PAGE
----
When viewers hear the music, they'll know it's 'The Wheel of Time." "This is not music from the show itself. When it is, I'll make sure you know it, and it will hopefully feel very uniquely "Wheel of Time" :)"
Fans can definitely look forward to looks behind the scenes. "Of course! An amazing team has been picking up as much as they can of the process so that after the show's aired you can see all the work and love that went into creating these details large and small :)"
When it comes to the sets and locations, viewers should expect a mix of the familiar and the new. "When the books came out they felt so blazingly fresh and different and new, so we want that same thing to be true of the show, and if you see us leaning away from certain elements in the books, often times it's because audiences have now seen them before! Unfortunately sometimes even in cases where the book-to-screen adaptations are from books that cribbed it from WoT! ha"
For Judkins, it was always about going as "real" as possible with production. "I want things to be as real as possible, so in any place that we possibly can, we've built things instead of trusting to effects. Our show could be all green screen, all CGI, but I think you'll be surprised by how much of it was actually built, and touched and held by our actors'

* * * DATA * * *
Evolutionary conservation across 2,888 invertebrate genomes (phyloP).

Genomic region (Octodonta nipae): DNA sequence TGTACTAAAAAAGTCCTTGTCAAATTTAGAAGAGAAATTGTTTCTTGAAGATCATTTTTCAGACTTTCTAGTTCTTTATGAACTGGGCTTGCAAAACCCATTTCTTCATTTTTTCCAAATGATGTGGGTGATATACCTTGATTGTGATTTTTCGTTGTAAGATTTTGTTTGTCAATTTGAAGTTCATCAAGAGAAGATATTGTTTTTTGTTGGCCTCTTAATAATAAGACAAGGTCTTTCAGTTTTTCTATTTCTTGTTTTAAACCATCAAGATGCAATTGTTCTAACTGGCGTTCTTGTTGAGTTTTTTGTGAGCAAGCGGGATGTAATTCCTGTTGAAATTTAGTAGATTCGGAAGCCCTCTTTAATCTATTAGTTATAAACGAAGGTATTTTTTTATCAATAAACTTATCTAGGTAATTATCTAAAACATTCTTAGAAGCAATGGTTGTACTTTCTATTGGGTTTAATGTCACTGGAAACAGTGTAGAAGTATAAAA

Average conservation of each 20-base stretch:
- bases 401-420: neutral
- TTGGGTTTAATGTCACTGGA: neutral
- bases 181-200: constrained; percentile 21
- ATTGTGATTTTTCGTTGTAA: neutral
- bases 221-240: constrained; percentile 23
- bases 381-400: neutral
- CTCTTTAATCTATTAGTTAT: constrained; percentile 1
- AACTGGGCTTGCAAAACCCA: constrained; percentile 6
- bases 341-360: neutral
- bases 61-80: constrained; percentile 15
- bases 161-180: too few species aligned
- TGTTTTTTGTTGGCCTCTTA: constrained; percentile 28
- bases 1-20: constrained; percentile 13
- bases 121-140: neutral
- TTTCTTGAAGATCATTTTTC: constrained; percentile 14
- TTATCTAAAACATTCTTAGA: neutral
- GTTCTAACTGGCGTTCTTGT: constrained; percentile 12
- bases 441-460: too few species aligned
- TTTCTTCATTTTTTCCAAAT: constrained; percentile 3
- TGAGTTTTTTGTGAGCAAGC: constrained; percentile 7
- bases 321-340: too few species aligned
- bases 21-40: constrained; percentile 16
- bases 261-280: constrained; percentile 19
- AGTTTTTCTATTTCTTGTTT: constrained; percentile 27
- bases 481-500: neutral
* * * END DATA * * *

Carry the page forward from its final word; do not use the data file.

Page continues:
Even when the series diverges from the books, it never strays too far from the source. "What's really important to me is that when we're diverging from the books, that we KNOW we're doing it. So, every piece of production design from shoes to swords to the White Tower itself begins with pages of quotes from the books about that place/thing… The designer then takes it from there to build something that makes sense in our world, with our production concerns, our cast, our aesthetic, etc. But at the end of the day, it all stems from that first document and it's something we can always go back to"
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Here's a look back at an audio preview that was released at the end of October, teasing the action to come with a very important question: